Xi

which has a trace r = —a — 1-/3, that is less than zero. Thus, an initial phase space volume, V(0) shrinks with time as V(t) = V(0)ert.

A similar definition is made for the map of Eq. (5.2), using the magnitude of the determinant of the tangent flow matrix, r =

Eq. (5.7) defines the factor by which the n-dimensional phase space volume changes. If this factor is greater (less) than one, the phase space volume grows (shrinks) at the next iteration.

Example 2 Phase volume change of a map

Consider the two dimensional Henon map [231], given by xi(i + 1) = a - xt(i) + (3x2(i) (5.8)

x2(i + \) = Xi{t), where a and 0 axe constants. The tangent flow matrix for this system

has a constant determinant r — |/3|. The hyper volume defined in this phase space is in fact an area, since the phase space is two dimensional. If the "absolute value" of the parameter ¡3 is less than one, then the area shrinks by a factor of |/?|. □

Systems with phase space contraction, such as the ones presented in the last two examples, are commonly characterized by the presence of attrac-tors. The trajectories of the system originating from a specific region of the phase space are attracted to a bounded subset of the phase space, called the attractor, and that specific region that hosts all such initial conditions is called the basin of attraction for that attractor.

Chaos— Sensitive Dependence on Initial Conditions

In a two dimensional phase space, possible scenarios are limited for a continuous flow. Distinct trajectories cannot intersect because of the existence and uniqueness conditions. They either diverge to infinity, or converge to a limit point1 or a limit cycle2 However, when the phase space dimension increases to three, something fascinating happens. The trajectories can enjoy the freedom of staying confined in the phase space, without converging to a limit point or to a limit cycle. Let us illustrate this with an example.

1 Limit point: a final state, where the trajectory of a dynamics converge.

2Limit cycle: the periodic motion displayed by the trajectory of a dynamics.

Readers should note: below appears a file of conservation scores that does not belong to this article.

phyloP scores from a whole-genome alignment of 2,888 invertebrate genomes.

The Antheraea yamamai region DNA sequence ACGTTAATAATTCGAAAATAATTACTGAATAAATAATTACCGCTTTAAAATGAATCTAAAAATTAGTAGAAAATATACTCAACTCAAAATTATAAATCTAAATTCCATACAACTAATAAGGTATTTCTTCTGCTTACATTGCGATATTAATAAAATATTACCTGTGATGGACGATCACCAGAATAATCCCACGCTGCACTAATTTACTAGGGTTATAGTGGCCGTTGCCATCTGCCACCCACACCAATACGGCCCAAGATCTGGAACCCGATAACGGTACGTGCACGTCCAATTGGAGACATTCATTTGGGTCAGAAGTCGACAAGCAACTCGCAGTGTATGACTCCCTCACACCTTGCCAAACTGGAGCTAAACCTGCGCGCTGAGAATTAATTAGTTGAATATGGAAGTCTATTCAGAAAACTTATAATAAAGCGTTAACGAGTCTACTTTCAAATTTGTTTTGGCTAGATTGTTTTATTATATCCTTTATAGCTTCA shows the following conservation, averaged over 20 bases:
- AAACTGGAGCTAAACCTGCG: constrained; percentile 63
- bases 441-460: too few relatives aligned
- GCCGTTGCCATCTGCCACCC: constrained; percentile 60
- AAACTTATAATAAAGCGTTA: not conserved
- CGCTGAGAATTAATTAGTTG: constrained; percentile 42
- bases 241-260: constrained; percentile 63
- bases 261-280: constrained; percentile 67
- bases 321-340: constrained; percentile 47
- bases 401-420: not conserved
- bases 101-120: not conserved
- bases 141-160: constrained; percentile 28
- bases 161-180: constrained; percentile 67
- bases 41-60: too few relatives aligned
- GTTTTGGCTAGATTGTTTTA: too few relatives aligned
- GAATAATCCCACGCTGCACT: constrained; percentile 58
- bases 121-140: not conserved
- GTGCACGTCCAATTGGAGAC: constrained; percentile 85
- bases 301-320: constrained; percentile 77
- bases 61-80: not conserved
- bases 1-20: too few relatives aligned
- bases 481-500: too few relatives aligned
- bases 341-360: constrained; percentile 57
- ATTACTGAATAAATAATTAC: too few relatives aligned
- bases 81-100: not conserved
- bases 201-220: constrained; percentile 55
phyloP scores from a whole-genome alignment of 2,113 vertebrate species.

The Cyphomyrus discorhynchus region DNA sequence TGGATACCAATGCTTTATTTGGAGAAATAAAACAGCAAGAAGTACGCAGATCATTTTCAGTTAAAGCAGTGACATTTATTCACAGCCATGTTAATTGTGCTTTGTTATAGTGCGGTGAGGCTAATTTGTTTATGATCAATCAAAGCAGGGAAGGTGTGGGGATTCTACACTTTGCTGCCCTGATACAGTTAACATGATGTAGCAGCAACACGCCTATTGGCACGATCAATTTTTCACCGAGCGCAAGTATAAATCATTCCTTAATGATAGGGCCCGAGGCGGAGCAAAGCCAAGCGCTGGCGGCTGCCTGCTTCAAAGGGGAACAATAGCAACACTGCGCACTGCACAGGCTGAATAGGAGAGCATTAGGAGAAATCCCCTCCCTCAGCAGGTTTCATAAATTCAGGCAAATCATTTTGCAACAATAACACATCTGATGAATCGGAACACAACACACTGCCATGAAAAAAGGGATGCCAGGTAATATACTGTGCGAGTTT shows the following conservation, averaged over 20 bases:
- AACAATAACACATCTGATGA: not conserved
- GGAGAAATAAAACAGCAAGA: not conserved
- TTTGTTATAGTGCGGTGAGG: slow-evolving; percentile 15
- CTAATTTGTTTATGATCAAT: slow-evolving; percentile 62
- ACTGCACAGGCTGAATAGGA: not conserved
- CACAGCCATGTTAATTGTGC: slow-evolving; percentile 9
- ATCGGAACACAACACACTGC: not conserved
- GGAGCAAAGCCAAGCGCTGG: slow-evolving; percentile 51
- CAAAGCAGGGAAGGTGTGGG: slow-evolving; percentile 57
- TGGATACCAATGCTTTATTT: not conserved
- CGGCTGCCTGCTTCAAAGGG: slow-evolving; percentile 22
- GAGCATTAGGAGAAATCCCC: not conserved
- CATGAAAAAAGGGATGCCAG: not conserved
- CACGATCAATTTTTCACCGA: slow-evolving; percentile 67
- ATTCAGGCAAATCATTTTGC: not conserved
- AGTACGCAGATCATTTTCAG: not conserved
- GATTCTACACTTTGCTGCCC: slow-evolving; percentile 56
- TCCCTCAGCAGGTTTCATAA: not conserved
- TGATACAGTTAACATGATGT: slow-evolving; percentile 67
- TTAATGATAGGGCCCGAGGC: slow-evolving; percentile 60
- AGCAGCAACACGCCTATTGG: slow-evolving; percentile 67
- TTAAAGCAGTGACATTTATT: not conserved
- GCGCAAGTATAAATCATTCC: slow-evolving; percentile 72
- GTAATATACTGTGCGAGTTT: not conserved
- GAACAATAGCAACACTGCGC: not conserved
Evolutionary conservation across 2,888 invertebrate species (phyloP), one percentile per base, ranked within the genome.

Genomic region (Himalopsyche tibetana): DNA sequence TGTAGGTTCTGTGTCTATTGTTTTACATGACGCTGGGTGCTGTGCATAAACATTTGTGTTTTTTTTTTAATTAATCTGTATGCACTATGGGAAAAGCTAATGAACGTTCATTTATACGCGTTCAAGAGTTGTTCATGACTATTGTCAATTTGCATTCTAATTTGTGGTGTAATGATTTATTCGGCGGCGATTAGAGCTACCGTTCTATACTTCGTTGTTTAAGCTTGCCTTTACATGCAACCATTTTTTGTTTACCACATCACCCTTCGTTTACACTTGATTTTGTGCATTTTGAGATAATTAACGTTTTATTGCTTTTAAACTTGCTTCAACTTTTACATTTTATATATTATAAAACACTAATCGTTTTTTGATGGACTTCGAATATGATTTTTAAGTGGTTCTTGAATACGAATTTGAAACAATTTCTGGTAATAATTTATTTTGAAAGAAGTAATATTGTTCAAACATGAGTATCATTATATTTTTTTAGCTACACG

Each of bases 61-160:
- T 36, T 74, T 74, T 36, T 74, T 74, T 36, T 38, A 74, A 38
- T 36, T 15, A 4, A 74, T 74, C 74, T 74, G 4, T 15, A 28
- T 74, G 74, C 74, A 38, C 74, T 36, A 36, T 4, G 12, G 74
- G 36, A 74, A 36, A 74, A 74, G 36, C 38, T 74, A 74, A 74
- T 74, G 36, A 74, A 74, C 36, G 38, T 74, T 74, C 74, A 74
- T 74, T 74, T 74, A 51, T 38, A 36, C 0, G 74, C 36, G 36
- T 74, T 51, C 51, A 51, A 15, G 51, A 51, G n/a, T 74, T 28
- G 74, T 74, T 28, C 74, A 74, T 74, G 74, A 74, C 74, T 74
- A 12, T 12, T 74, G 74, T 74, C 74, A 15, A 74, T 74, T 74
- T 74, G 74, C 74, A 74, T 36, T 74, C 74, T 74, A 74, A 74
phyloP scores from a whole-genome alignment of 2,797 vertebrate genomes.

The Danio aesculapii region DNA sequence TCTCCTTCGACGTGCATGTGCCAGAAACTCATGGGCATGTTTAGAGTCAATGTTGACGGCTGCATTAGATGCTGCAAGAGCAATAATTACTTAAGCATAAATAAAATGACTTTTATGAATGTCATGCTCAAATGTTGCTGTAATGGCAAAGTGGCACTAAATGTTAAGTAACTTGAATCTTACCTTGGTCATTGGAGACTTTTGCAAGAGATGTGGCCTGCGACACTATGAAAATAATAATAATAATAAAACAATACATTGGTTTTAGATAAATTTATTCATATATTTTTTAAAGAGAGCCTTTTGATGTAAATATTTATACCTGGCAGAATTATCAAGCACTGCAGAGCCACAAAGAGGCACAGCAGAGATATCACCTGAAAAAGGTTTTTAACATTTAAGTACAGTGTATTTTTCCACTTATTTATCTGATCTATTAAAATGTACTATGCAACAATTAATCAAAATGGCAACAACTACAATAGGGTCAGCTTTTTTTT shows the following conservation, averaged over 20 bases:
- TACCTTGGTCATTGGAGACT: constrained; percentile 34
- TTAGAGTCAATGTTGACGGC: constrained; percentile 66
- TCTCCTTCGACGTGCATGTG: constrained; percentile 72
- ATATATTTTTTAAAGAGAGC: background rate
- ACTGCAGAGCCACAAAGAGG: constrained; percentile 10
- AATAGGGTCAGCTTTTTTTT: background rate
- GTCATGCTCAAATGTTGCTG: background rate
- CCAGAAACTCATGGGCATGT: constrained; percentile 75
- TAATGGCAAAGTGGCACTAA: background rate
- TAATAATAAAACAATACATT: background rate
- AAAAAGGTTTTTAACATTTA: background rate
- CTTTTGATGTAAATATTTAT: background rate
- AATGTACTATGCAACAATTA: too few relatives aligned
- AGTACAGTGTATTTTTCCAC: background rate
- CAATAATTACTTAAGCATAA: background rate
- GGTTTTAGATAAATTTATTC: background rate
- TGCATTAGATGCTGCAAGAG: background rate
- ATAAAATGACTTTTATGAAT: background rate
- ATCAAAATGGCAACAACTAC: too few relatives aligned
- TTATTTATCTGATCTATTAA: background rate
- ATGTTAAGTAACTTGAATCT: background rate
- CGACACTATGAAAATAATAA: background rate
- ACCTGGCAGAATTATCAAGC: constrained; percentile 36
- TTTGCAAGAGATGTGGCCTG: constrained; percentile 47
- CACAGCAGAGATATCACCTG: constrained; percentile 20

Example 3 Driven pendulum

Using Newton's second law, the dynamics of a damped, sinusoidally driven pendulum are expressed as j2 a J a

where 9 is the angular displacement from the vertical, £ is the damping coefficient accounting for friction, and a and ¡3 are the forcing amplitude and forcing frequency, respectively. Note that, this is a non-autonomous second order system. Applying the definitions,

we can transform the system into an autonomous third order system. First, consider a pendulum with no forcing (a = 0), which reduces the phase space dimension to two. The system will have infinitely many steady states, located at 9 = ±kir and w = 0, with k = 0,1,2,____ The steady states for even k (corresponding to the lower vertical position) are stable, and those for odd k (corresponding to the upper vertical position) are unstable. If we also set £ = 0 to eliminate friction, the pendulum will swing back-and-forth, or rotate in an infinite loop, determined solely by its initial conditions, as shown in Figure 5.2.a. Note that, the pendulum with no friction is a Hamiltonian system, hence it conserves the phase space volume due to Liouville theorem. If, however, we consider a finite friction, the energy of the trajectories will eventually be consumed, and the pendulum will come to a halt at one of its steady states (Figure 5.2.b). To have a better understanding of the mechanism of this, take a closer look at the trajectories near the two types of steady states. Near the stable ones, (Figure 5.3.a) the trajectories spiral down to the steady state. Near the unstable steady states, trajectories approach the (saddle) steady state from one direction, and are repelled in another direction. There are some trajectories that seem to violate the uniqueness of the solution; they approach the steady state from opposite directions to meet at the steady state, and diverge from it in opposite direction, starting from the steady state. If we consider the time aspect of the problem, the uniqueness condition is not actually violated, since it takes infinitely long to converge to the steady state, on the trajectories that end in there. Similarly, for the trajectories that emanate dw ~dt d9

~dt from the steady state, it takes infinitely long to diverge from the steady state. Another property of the trajectories that converge to this steady state is the partitioning of the phase space in the sense that trajectories on the right hand side of this trajectory cannot cross over to the left hand side of it, and vice versa. Therefore, they define the boundaries of the basins of attraction.

Next, introducing the forcing back into the system, we have a three dimensional phase space. For certain combinations of driving amplitude and frequency, we observe a rich dynamic behavior, which neither converges to a steady state, nor gets attracted by a limit cycle. Instead, the trajectories explore a finite subset of the phase space, converging to a strange attractor.

When the system converges to a steady state (also called a limit point), the limit set of the system in phase space is an object of zero dimension. When it converges to a limit cycle, the limit set is still an object of integer dimension (one). However, when the system exhibits a rich dynamic behavior, such as the one shown in Figure 5.2.C, the limit set is a fractal object with a non-integer dimension. We will discuss the concept of dimension in the next section in more detail.